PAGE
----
Friday, April 22, 2016

An artist and his solar-powered vision

A positive vision is being realized this afternoon with the museum opening of the SunGlacier solar-powered art project in The Hague.  I was introduced to Ap Verheggen about four years ago, and my first impression was some kind of crazy and loud Dutch artist wearing big glasses, big humor and a big imagination. He turned out to be all these things and our neighbor.

In the three plus years that I’ve been working with my good friend toward the launch of this project, I have seen his consistent optimism, fascination with natural forces and innovative vision of “what if we could do that?” He’s a guy who airlifted sculptures onto a drifting iceberg in Greenland, designed a system to build a glacier in a desert, and has a drive for searching for positive solutions in what seem like bleak situations. There have been many late-night discussions outside on our street in The Hague about how to use natural resources and climate changes for human benefit.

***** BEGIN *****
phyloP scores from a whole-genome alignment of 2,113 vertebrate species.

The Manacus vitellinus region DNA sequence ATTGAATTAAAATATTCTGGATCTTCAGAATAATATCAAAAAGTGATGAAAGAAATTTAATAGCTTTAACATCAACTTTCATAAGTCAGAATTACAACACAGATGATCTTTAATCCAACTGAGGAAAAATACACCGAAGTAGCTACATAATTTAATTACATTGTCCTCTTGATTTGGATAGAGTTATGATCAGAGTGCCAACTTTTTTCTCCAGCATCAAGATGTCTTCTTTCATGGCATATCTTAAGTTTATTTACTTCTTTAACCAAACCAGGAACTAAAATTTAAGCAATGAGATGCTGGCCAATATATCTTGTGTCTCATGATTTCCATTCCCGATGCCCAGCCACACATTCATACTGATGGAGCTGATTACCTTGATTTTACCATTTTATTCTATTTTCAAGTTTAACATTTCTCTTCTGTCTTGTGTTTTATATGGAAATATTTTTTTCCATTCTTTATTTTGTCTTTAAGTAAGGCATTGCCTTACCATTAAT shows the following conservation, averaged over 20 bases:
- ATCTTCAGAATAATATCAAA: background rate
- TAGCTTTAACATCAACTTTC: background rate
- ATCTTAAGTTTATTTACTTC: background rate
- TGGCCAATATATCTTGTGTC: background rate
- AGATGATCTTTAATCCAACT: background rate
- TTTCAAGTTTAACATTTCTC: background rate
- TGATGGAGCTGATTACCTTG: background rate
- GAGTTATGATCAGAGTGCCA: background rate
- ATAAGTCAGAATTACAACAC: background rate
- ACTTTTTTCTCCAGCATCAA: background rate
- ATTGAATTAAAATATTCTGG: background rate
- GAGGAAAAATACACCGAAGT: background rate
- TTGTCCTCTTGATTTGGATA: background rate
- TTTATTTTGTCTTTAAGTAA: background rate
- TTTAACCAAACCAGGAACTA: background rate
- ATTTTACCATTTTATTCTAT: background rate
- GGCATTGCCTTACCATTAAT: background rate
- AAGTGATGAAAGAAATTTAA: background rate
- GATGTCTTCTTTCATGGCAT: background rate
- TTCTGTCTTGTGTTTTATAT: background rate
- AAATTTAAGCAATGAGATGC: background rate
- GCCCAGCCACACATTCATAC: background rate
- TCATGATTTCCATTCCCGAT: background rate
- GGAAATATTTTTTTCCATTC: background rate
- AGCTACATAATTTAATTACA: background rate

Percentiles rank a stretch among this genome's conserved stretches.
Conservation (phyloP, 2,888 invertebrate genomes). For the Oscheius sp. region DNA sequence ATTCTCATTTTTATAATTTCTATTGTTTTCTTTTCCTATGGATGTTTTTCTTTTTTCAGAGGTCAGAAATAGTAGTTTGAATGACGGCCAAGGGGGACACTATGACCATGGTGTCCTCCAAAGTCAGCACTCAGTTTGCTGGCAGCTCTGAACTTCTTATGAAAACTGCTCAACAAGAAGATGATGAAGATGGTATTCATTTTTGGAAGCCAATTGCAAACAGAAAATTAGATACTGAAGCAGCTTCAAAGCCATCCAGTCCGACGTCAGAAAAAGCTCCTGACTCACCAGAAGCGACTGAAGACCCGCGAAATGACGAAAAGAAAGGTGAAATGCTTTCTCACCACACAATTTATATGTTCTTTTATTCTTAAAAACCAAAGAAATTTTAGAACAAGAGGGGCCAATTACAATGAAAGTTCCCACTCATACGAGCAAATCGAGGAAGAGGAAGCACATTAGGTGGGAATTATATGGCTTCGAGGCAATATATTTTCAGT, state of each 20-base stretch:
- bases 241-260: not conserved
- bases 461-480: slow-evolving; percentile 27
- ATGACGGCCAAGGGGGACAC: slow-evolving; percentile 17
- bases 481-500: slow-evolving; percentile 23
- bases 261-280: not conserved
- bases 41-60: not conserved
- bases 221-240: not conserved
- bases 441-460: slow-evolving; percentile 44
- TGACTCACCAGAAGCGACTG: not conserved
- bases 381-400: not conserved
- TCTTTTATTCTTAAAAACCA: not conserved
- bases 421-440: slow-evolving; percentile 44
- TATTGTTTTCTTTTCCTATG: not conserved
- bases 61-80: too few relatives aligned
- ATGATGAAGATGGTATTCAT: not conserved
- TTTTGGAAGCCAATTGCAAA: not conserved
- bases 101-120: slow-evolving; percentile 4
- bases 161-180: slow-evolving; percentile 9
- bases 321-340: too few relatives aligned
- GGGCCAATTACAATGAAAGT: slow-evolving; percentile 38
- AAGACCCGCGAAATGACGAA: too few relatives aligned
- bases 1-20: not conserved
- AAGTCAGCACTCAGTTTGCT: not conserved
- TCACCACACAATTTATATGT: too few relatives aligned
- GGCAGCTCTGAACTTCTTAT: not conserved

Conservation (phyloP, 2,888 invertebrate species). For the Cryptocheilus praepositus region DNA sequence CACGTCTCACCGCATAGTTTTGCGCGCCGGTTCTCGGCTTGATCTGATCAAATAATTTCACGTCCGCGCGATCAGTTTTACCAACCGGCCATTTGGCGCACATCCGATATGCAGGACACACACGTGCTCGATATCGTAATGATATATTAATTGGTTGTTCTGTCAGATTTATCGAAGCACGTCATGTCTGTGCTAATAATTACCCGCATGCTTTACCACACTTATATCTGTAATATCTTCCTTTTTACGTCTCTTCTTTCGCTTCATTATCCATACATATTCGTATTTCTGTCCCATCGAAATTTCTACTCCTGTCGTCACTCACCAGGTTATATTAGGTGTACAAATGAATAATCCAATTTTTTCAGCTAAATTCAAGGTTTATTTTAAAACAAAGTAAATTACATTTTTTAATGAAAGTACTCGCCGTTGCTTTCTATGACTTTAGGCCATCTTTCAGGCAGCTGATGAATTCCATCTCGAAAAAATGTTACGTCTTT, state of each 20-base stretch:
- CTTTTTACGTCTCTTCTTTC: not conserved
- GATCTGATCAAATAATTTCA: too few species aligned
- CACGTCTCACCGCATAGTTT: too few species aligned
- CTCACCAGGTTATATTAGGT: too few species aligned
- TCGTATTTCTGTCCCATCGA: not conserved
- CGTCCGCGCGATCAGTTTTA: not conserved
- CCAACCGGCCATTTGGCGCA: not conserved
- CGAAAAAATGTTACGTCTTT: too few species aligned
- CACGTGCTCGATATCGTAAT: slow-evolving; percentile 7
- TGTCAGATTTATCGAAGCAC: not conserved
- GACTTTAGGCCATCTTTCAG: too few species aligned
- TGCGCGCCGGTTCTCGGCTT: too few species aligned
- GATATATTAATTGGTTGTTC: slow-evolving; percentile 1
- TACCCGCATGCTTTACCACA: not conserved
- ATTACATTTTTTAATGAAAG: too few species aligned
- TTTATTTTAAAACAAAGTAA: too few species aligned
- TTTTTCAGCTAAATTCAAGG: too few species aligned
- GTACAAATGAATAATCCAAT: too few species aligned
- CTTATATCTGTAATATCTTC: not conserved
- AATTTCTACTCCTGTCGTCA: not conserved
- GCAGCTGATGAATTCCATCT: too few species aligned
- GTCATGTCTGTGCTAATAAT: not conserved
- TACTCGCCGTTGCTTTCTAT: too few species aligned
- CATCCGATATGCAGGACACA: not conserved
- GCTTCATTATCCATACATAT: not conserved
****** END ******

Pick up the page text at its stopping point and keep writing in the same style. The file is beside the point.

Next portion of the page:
It has been interesting so far to say the least. Ap and I have met with governments, big companies, organizations, media, rock stars and royalty to try to build support for this solar-powered atmospheric water production that could be a real step to help people in dry, off-grid communities. We have found both encouragement and disappointment in surprising places. Ap gets downright frustrated when he sees lack of action from people in power who can make a positive difference, and he somehow turns this into motivation to capture ideas on adapting to a changing planet.

The sculpture prototype DCO1 of the SunGlacier project will be presented today, on Earth Day, at MuseumBeelden aan Zee. People can now come see and touch an idea that was born from wanting to do something different and better. While the SunGlacier project is not intended to be the one solution to water resource needs, it can show, in Ap’s words, that we need to “see things from a different perspective” because “climate change = culture change” in many ways. This museum exhibition is only the start, and we’re looking forward to seeing the project in other world locations to be built upon and keep exploring possibilities.

It’s art as a way to interact with nature, and as is unique because only solar is used to produce water from air. A well-deserved congratulations goes to Ap for sticking to his vision through a jagged and twisted road of work to see it in reality!  Let’s see where this leads from here.

For more information on the project: